Critics of the Greenlight Pinellas mass transit initiative are attacking the plan at full speed by questioning the effectiveness of the proposal’s light rail line.
The group’s home page, RailTaxFacts.com, features a commercial arguing against pro-transit talking points, such as light rail creating long-term economic growth and reducing traffic congestion. The video shows a "Truth Meter" (not to be confused with PolitiFact Florida’s Truth-O-Meter) rating the statements false.
"Light rail does not reduce congestion," the website says under the video.
Greenlight Pinellas plans a 24-mile light rail route from St. Petersburg to Clearwater projected to cost $2 billion over a decade. We wondered if the idea of reduced congestion was a dependable guidepost, or if we’re all being taken for a ride.
Railing against rail
Light rail is generally considered to be a rail line that either shares space with roads or is a separate, above-ground commuter line, as opposed to a subway or elevated train. The Greenlight Pinellas plan calls for a proposed line with 16 stations to provide a 57-minute total trip time between St. Pete and Clearwater. It’s slated to be installed and operational within 10 years and serve as an anchor for future transit additions.
Greenlight also has plans for bus rapid transit and expanded service, which we’ve addressed before, but in this case, No Tax For Tracks says a common talking point by light rail advocates is that a rail system will decrease congestion.
One of the group’s supporting links is a Washington Post Wonkblog post linking to another post from The Atlantic suggesting light rail’s effects on congestion are debatable. The other piece of evidence is an April 2014 analysis by David McKalip, a St. Petersburg neurosurgeon and No Tax For Tracks supporter, concluding light rail actually increases congestion.
McKalip writes about how despite extensive rail investment in Portland, Ore., the city saw more people in cars and higher traffic volumes in the subsequent years. He also cites another Atlantic post discussing a study of four British cities that showed light rail didn’t get people out of their cars, but did take them off buses.
"I have yet to find any science ever that says congestion goes down," McKalip told PolitiFact Florida. "Experts say, ‘do not make that assertion.’ "
McKalip followed up his post with another on July 1 saying car travel times in the Tampa Bay area are routinely faster than in other cities with rail and there is no concrete evidence of a relationship between congestion reduction and light rail.
An essay by public transit planning consultant and author Jarrett Walker says that while transit has several benefits that make cities more sustainable and improves quality of life, a definite correlation between service and fewer cars isn’t apparent.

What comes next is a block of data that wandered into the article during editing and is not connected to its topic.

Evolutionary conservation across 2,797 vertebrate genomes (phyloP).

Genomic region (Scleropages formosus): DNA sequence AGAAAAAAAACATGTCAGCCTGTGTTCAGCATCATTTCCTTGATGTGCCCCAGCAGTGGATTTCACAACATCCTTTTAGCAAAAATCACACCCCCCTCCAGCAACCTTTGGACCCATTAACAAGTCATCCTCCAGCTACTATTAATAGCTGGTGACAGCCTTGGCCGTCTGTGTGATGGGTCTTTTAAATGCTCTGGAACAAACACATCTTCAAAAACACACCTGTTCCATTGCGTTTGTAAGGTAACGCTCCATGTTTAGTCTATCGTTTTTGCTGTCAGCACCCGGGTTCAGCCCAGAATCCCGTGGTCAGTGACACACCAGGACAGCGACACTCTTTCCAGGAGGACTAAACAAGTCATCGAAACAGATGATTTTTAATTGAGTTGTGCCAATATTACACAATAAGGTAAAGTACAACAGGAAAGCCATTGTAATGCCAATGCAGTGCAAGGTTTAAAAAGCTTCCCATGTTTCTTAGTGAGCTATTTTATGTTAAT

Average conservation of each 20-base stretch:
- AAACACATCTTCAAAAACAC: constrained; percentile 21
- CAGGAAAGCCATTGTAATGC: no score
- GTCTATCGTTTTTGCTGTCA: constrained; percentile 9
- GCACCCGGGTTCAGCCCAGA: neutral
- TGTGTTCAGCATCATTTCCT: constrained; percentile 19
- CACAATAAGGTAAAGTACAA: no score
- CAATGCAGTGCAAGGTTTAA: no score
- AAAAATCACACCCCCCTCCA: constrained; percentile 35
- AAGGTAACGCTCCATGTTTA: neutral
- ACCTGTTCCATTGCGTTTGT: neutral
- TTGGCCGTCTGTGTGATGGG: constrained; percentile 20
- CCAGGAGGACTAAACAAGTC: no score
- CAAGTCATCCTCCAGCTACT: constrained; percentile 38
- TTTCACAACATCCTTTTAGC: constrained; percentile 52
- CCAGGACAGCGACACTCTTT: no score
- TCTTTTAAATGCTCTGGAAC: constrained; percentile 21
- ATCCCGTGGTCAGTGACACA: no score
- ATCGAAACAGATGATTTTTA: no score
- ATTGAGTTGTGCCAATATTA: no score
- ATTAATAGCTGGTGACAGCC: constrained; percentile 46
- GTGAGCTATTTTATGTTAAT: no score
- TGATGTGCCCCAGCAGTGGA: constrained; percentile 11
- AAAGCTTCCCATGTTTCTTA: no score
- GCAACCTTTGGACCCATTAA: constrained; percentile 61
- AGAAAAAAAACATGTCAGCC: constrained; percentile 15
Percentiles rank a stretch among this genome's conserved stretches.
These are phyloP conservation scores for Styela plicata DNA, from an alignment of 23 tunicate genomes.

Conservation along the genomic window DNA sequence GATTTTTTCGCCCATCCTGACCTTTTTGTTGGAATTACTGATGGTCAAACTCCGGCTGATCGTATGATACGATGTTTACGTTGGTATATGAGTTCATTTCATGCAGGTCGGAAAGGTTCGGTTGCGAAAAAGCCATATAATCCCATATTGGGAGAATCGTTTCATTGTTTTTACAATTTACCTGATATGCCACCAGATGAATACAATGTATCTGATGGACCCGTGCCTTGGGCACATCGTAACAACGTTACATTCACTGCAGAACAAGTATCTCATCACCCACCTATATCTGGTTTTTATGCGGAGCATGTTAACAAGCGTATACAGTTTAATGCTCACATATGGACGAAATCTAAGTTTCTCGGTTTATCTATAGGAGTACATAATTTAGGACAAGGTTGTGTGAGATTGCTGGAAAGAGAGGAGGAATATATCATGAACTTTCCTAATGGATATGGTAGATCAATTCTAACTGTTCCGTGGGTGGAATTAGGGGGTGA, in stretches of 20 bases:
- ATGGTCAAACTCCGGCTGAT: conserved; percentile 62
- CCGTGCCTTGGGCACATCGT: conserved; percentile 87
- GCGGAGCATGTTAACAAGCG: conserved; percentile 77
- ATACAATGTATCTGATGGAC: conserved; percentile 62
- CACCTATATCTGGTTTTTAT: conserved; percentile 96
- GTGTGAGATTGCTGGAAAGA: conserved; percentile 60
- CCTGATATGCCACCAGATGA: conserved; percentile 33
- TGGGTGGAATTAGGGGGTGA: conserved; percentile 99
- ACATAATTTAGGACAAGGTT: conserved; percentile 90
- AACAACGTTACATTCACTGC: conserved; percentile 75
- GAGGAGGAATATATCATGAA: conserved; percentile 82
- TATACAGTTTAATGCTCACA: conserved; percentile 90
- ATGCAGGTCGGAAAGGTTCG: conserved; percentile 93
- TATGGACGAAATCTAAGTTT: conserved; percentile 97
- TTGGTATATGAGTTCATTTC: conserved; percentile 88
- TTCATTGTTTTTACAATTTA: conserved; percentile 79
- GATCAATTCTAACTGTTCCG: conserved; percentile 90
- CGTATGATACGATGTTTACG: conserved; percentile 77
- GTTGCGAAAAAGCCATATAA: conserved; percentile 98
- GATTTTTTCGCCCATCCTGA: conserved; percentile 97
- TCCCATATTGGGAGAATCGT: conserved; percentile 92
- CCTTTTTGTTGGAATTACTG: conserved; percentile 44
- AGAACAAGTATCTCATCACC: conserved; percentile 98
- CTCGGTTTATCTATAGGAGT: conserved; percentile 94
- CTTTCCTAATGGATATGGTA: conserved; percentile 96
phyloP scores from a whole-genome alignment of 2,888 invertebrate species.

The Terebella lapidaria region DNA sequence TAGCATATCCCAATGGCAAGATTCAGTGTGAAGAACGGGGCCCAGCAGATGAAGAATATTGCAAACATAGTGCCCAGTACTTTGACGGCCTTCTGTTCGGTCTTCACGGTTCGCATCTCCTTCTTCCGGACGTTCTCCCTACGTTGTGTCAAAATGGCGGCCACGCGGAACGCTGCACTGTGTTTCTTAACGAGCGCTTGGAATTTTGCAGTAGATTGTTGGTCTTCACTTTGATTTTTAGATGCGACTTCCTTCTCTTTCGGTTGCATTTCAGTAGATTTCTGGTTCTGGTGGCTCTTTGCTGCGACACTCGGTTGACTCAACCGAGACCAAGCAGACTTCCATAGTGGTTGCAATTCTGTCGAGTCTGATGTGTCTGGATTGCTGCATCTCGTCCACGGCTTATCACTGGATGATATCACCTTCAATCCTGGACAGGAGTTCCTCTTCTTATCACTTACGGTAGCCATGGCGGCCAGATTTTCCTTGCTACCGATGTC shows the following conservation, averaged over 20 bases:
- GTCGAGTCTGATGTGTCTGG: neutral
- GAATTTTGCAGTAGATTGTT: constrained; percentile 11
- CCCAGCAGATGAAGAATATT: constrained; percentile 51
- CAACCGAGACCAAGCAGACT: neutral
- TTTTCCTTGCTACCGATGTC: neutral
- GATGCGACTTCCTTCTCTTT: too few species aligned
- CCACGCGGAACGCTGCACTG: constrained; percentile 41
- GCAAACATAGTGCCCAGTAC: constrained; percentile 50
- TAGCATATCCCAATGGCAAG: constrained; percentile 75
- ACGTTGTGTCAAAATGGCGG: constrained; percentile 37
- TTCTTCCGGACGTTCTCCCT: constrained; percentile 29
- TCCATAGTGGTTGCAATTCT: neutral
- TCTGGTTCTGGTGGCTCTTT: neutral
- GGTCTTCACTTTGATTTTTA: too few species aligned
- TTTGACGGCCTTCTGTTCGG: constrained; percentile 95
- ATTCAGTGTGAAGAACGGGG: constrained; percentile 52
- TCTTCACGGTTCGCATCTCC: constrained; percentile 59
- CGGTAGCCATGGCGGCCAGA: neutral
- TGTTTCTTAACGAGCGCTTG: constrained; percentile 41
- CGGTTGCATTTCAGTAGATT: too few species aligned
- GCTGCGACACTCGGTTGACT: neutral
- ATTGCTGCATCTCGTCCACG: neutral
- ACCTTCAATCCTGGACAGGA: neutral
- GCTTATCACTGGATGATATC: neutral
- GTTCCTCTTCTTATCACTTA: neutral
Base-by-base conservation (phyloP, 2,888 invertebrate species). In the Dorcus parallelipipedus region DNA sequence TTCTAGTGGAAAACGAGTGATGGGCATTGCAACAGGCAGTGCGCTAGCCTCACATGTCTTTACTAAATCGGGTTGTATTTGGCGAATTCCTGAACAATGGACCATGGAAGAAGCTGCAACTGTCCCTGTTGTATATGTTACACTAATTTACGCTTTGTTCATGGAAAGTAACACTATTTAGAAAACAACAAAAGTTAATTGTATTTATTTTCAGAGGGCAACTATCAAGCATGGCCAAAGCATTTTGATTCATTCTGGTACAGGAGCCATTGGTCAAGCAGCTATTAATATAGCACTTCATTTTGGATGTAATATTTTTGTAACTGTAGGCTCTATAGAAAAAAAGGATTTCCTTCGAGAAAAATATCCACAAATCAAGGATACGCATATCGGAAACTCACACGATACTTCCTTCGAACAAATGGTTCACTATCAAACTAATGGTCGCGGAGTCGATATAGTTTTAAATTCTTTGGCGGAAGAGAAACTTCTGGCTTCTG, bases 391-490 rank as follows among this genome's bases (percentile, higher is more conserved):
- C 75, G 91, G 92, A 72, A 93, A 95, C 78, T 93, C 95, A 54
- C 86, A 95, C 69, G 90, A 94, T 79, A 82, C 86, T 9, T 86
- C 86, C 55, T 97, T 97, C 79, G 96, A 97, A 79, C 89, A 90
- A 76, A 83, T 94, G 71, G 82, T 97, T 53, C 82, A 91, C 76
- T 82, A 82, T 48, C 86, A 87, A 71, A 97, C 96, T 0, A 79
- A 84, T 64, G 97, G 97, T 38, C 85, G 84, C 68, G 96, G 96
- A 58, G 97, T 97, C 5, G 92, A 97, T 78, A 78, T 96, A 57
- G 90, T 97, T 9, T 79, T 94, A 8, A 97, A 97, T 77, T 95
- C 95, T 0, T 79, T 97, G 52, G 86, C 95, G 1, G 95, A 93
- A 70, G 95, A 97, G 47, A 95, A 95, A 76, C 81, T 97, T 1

Many transit experts don’t agree with that conclusion.
Todd Litman, founder and executive director of the Victoria Transport Policy Institute in Canada, said "traffic congestion and economic impacts vary considerably depending on specific circumstances and how the impacts are measured."
He said that a transit system with sufficient demand and adequate supporting policies can indeed reduce congestion. He cited several studies that showed congestion increased at a higher rate in areas without light rail.
One showed that in Denver, there was a 31 percent increase in vehicle traffic in light rail corridors, as opposed to 41 percent elsewhere. Another said Baltimore’s congestion increase dropped from 2.8 percent to 1.5 percent annually after building light rail. One Los Angeles study said people who lived within a half-mile of one light rail line in the city traveled an average of 10 to 12 miles less by car per day. Another said that Utah’s TRAX system dropped the estimated number of vehicles on the studied corridor from 44,000 to 22,300 per day.
PSTA told PolitiFact Florida that reducing future congestion is the guideline Greenlight Pinellas is addressing, offering Pinellas County residents a transportation option in the face of projected population growth across the region.
Vukan Vuchic, transportation engineering professor at the University of Pennsylvania, said that’s a sufficient way to measure a reduction in congestion. Cities inevitably will keep growing, and thanks to an ingrained car culture, the only way to ensure a net loss of vehicles is to completely reorganize entire cities with pedestrian zones and policies that make car ownership prohibitive.
"Yes, we see people are buying more cars and driving more miles, but we didn’t give people a choice," he said, adding that communities must make a conscious choice to enact many policies aimed at reducing congestion. "It’s not automatic. It’s not like you put in a rail line and it’s automatically beautiful."
No Tax For Tracks said "light rail does not reduce congestion."
The studies we looked at didn’t show a strict reduction in congestion. However, there are studies that show congestion grows more slowly in communities that have implemented light rail, especially if they do so in conjunction with other policies that give people an option not to drive.
We rate the statement Half True.